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`OK’ may be short for `oll korrect’ from 1828 race or `okey’ in Choctoaw

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Q. Please tell me where the word "OK" came from.

A. "OK" is probably the most successful of all Americanisms, used around the world. We know nothing about it before its appearance in the Boston "Morning Post" on March 23, 1839: " . . . He of the Journal, and his train-band, would have the `contributions box', et ceteras, o.k. - all correct - and cause the corks to fly. . . . " The Boston editor is jokingly suggesting that a Providence editor (of the "Journal") sponsor a party. How that "OK" came about requires setting forth some background.

First, there were the newspapers. Before the existence of wire services, American newspapers freely exchanged and reprinted interesting items. Also, these early 19th-century newspapers were not as serious as modern ones: They had plenty of room for humor, poetry, fiction and jabs at other newspapers. The first "OK" is part of a humorous reply to an item reprinted from the Providence newspaper.

Second, there was the abbreviation fad. Among the fashionable crowd in American cities in the late 1830s, the thing to do was to reduce almost any phrase to initials. In 1839, a New York newspaper reported an up-to-date young lady as remarking to her escort, "O.K.K.B.W.P." The young man paused, then kissed her. The reporter interpreted the initialism as "One Kind Kiss Before We Part." What the fashionable set says and does often turns up in newspapers, and before long the fad for initials was on in several major American cities. The practice of exchanging items among newspapers undoubtedly helped spread the fad.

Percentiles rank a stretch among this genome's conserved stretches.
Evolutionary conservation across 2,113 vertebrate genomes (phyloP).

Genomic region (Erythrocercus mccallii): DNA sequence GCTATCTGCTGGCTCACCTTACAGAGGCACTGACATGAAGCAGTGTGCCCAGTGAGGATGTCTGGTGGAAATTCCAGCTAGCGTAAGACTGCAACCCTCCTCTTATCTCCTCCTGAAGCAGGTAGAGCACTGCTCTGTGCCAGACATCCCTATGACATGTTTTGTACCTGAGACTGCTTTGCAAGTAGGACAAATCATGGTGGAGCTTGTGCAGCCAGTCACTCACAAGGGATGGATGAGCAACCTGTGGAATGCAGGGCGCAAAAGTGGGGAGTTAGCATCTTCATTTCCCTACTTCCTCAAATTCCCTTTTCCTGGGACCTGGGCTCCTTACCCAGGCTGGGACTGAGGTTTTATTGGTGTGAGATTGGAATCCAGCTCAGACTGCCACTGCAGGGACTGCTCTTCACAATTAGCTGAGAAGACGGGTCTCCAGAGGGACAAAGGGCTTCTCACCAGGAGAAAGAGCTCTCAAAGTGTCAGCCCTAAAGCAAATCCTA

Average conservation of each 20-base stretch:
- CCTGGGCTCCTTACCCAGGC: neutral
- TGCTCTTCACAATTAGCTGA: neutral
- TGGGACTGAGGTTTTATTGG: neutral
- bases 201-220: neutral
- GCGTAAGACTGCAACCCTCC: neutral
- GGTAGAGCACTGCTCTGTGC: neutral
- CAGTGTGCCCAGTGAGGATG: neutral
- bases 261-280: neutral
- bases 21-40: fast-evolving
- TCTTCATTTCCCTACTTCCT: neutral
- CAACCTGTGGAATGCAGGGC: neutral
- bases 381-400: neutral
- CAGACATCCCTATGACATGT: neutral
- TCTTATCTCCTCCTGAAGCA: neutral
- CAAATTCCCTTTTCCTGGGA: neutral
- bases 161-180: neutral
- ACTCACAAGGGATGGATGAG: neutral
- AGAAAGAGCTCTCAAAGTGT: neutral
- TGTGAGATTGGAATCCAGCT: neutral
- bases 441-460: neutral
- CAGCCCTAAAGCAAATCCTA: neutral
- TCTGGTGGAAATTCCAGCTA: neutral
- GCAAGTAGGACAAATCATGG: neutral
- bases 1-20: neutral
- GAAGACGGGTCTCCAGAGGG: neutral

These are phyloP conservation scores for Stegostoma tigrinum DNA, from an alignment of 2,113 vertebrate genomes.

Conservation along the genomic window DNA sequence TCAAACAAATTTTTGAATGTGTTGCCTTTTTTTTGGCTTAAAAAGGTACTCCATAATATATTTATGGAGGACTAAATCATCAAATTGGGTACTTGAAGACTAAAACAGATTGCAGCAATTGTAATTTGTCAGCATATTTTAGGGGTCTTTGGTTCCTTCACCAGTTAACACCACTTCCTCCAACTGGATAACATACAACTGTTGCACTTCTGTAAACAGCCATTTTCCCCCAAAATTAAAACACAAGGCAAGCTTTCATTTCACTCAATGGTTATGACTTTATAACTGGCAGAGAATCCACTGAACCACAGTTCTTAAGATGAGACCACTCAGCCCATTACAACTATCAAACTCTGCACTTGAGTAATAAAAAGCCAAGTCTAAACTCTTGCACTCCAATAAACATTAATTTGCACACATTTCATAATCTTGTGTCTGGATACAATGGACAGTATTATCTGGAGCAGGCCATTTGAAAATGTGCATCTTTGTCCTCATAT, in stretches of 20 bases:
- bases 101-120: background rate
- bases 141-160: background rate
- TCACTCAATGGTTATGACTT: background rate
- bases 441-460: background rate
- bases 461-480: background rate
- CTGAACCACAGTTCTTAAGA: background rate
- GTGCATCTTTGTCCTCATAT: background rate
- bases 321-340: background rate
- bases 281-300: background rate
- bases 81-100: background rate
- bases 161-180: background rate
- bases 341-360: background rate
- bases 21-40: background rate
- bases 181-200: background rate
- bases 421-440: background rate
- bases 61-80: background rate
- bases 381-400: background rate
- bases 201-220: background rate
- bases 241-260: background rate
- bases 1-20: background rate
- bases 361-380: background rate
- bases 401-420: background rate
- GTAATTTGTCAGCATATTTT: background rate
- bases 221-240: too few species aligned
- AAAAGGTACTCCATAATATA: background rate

Kinderhook, N.Y., the birthplace of their candidate, Martin Van Buren. However, they probably chose the name with an eye to the currently popular "OK," much as modern groups with a cause often choose their names with an eye to making a catchy acronym.

The OKs were mostly rowdies whose purpose was to harass the opposing Whigs and break up their meetings. Their activities kept them in the newspapers, and each side used the popularity of "OK" by contriving expansions that would slur the opponents. The heat of the campaign took "OK," in one signification or another, across the country. When Van Buren lost the election, the Whigs flaunted "OK" for his departure: "Off to Kinderhook."

The campaign gave another boost to "OK." A Whig journalist floated the story that Andrew Jackson used "OK" to stand for "Ole Korrek," which was supposed to be Jackson's spelling of "all correct." This was a reference to the presidential campaign of 1828, in which Jackson's bad spelling had been a campaign issue. Several newspapers reprinted the tale, and "OK" and "oll korrect" and Andrew Jackson became fixed in American folklore. Later Jackson was frequently named as the originator.

The practice of concocting fanciful expansions of "OK" continued for some years after the 1840 campaign, with the result that the real origins were forgotten, and the Andrew Jackson tale persisted. Consequently, interested people offered many explanations, supposedly discovering "OK" in several other languages. One of the most persistent of these involves the Choctaw word "okey" meaning "it is so." This source was suggested in 1885, and Andrew Jackson was involved in the story again, this time through his supposed borrowing from the Choctaw Indians. Woodrow Wilson believed this explanation, and wrote "okey" on papers he approved.